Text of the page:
The Italian peninsula saw a shift in its sphere of influence after the Treaty of Moncalieri in 1475. Charles the Bold triumphantly replaced Louis XI as the dominant influence on the Italian politics, with three of four major secular powers in the region — Milan, Naples and Venice — all aligning towards him.[201] Only Florence remained a French ally, though they offered a stance of neutrality to Charles on the bases of their mutual alliance with Venice.[202] Charles successfully eliminated any possible support from Italy for France, and now could count on the support of his Italian allies if a war with France ensued,[201] However, from 1472, relations with France became a constant truce, and remained as such during rest of Charles' reign.[203]

Arts

edit
 
Vasco de Lucena presenting his translation of Quintus Curtius Rufus' Histories of Alexander the Great to Charles the Bold. Folio from Le Jardin de vertueuse consolation by an anonymous master, between 1470 and 1475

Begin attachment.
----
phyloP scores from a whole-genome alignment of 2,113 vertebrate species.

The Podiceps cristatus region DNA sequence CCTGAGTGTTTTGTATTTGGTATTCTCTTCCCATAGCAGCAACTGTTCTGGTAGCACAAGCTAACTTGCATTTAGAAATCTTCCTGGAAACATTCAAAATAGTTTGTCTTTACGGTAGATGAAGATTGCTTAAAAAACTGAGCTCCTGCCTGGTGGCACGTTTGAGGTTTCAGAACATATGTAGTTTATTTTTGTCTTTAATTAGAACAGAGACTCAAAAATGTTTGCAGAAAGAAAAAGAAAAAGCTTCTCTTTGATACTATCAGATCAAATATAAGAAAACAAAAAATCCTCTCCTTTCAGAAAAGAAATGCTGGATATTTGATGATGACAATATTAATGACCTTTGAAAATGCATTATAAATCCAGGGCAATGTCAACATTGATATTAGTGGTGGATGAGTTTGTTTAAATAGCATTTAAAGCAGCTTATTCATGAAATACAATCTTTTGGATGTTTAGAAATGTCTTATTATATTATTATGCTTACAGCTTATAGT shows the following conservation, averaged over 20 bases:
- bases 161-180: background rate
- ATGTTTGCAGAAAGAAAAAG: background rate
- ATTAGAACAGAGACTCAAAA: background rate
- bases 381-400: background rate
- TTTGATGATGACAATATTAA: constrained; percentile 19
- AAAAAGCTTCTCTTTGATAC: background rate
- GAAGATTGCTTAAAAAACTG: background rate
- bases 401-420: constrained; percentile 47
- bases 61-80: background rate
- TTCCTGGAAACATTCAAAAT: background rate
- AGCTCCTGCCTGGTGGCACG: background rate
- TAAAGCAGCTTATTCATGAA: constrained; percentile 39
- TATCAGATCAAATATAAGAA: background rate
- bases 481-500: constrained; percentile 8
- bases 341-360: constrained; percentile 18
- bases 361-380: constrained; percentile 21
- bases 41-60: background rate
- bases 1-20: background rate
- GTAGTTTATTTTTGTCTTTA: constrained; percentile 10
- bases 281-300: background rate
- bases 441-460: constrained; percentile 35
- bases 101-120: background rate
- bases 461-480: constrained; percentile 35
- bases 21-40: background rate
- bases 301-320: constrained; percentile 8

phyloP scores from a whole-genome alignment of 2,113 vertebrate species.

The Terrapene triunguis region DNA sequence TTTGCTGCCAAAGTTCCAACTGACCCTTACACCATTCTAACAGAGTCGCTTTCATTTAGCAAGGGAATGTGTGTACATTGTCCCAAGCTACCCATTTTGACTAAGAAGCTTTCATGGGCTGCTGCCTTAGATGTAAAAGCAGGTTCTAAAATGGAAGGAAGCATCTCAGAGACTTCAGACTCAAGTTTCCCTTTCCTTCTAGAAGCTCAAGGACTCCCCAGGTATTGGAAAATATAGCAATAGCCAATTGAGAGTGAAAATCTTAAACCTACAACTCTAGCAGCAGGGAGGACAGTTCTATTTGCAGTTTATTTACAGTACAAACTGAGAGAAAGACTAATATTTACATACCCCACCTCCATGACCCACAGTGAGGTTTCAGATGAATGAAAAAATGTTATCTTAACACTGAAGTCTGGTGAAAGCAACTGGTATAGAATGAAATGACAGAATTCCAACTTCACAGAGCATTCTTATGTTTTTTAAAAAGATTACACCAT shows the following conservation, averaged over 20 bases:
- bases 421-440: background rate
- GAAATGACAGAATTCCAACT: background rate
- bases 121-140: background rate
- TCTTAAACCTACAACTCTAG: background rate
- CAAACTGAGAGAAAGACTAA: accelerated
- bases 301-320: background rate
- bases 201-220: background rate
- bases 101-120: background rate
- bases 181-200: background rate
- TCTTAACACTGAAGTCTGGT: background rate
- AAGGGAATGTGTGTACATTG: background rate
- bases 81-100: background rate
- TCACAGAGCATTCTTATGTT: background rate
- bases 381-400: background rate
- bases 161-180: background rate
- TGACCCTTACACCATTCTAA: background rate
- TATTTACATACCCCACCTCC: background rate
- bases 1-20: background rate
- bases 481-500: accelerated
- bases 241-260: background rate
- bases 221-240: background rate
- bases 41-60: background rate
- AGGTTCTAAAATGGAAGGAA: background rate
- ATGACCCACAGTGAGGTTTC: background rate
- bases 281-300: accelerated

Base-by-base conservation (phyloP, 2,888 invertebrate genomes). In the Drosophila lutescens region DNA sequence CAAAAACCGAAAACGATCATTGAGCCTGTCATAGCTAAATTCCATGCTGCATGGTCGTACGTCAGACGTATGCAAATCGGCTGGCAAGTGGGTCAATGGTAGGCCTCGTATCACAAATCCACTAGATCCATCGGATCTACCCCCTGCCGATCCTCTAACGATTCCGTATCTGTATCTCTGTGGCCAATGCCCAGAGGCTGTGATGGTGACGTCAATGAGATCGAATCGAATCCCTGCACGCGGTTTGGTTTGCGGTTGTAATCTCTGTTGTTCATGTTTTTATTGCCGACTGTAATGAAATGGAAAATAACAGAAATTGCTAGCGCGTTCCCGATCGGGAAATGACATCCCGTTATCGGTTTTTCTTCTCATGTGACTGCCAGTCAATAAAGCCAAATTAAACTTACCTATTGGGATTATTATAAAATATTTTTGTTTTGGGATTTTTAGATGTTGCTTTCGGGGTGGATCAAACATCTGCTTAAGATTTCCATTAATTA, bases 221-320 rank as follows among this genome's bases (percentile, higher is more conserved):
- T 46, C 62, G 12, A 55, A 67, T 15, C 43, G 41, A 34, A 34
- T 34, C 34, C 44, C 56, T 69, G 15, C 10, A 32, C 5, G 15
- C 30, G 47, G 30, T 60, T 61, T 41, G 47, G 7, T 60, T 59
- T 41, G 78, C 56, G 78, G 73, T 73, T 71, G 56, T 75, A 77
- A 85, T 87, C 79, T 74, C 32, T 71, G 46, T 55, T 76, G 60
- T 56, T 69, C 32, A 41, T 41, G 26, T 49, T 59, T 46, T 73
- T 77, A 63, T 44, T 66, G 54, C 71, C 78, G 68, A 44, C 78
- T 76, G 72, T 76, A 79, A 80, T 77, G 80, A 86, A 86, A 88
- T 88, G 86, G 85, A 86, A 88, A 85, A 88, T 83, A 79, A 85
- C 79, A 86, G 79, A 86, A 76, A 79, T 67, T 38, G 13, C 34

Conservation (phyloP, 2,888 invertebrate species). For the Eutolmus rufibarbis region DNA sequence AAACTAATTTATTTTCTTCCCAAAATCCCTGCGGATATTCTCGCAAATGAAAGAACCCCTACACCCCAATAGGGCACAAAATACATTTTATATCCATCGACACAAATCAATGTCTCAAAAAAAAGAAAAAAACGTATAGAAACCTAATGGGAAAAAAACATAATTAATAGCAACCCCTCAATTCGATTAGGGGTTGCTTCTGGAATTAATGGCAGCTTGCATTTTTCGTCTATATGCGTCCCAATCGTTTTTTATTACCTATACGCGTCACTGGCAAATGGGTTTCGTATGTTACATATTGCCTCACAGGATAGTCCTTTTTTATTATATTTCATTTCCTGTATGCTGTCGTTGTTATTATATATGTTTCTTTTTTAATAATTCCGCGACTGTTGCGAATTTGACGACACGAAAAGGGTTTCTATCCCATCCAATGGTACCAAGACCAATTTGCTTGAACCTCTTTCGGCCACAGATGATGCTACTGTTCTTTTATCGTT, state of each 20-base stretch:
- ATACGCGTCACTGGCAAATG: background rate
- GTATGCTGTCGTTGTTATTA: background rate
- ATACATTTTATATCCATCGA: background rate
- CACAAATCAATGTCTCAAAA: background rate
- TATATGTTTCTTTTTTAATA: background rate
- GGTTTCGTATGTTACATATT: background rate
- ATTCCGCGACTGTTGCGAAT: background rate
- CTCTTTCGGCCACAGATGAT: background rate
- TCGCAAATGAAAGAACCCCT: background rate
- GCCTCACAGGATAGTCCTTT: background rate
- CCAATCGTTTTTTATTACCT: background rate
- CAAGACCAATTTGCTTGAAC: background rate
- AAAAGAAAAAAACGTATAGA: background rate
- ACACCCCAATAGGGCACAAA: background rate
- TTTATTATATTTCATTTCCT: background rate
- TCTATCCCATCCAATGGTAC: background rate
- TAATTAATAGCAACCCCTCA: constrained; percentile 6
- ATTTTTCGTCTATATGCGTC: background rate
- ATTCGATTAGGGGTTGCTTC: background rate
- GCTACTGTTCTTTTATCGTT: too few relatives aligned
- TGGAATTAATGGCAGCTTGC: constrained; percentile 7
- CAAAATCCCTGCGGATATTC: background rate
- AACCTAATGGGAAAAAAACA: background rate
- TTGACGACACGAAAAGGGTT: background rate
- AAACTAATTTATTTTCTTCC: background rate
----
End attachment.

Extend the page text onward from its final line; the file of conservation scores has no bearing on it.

The Burgundian court under Charles the Bold was reputable and magnificent.[204] It was seen as a place to learn arts and etiquette and where the chivalry and courtly life was more intact than the rest of the Europe. For this reason, the Burgundian court was the host to many young noblemen and princes from all across the continent.[205] Even future generations admired Charles' court. Philip II, for instance, on the urging of his father, Charles V, introduced the "ceremonial of the court of Burgundy" into Spain using Olivier de la Marche's account of Charles the Bold's court.[206] Charles' Burgundian court thus became the idealized courtly life that sparked inspirations throughout the 17th century Spain.[207] However, Charles' court did not differ much from his contemporaries, but his court possessed certain special features that made them appealing to all. The number of knights of nobles, the sacred image of the ruler who was distant from other courtiers, and the splendour of the court were among these features.[208] The dukes of Burgundy especially displayed their glamour through their extravagant patronage of arts, and like his forefathers, Charles was a patron as well.[209]